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Renal Response to Captopril in Severe Heart Failure: Role of Furosemide in Natriuresis and Reversal of Hyponatremia

VICTOR J. DZAU, M.D.; and NORMAN K. HOLLENBERG, M.D., Ph.D.
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Grant support: supported in part by grants HL 14944, HL 07236, CA 32849, and HL 05832 from the National Institutes of Health and NSG 8078 from the National Aeronautics and Space Administration, and done on a General Research Center with data analyzed by our CLINFO system supported by grant 888 from the Division of Reseach Resources, National Institutes of Health. Dr. Dzau is the recipient of an National Heart, Lung and Blood Institute Clinical Investigator Award #5-K08-00750.

▸Requests for reprints should be addressed to Victor J. Dzau, M.D.; Department of Medicine, Brigham and Women's Hospital, 75 Francis Street; Boston, MA 02115.


© 1984 American College of PhysiciansAmerican College of Physicians


Ann Intern Med. 1984;100(6):777-782. doi:10.7326/0003-4819-100-6-777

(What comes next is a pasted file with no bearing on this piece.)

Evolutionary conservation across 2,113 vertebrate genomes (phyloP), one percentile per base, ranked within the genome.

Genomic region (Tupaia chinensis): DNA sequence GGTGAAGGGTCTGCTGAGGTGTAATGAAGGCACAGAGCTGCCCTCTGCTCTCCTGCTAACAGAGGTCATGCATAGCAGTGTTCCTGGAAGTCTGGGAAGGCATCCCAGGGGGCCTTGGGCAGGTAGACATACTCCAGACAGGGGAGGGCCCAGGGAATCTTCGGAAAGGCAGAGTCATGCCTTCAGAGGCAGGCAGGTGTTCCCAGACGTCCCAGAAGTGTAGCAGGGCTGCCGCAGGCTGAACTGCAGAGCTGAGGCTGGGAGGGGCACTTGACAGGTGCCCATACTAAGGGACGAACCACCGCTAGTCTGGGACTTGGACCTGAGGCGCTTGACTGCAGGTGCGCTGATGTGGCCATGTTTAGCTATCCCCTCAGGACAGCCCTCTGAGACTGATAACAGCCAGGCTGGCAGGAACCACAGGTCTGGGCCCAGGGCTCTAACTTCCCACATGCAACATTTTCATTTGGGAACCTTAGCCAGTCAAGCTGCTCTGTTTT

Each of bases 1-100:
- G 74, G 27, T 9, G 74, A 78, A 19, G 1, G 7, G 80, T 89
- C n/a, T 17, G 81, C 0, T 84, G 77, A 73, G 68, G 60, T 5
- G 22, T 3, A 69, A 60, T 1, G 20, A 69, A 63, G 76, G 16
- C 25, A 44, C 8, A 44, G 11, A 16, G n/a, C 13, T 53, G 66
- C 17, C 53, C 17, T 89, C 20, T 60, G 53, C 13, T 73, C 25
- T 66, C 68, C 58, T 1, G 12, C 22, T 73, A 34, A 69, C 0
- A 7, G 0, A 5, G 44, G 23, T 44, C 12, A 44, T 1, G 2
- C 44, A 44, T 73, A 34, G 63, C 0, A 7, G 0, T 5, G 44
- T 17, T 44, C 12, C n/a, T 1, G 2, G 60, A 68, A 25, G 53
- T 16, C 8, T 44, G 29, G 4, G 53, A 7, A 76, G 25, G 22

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To assess the effect of furosemide and captopril on renal function and hyponatremia in patients with severe heart failure, we studied two groups of patients with hyponatremia who were receiving digoxin therapy and whose sodium intake was 40 meq/d. One group received captopril and furosemide, the second received captopril. The first group responded to combination therapy with a brisk natriuresis and diuresis, weight reduction, and an increase in serum sodium concentration. Patients who received captopril alone did not respond, despite a similar increase in renal plasma flow and glomerular filtration rate. When furosemide was then administered to patients who had received captopril alone, a brisk natriuresis, weight loss, and correction of hyponatremia followed. Treatment with furosemide is necessary to promote natriuresis and correction of hyponatremia in patients with severe heart failure treated with captopril; the renal vascular action of captopril enhances the effectiveness of furosemide.

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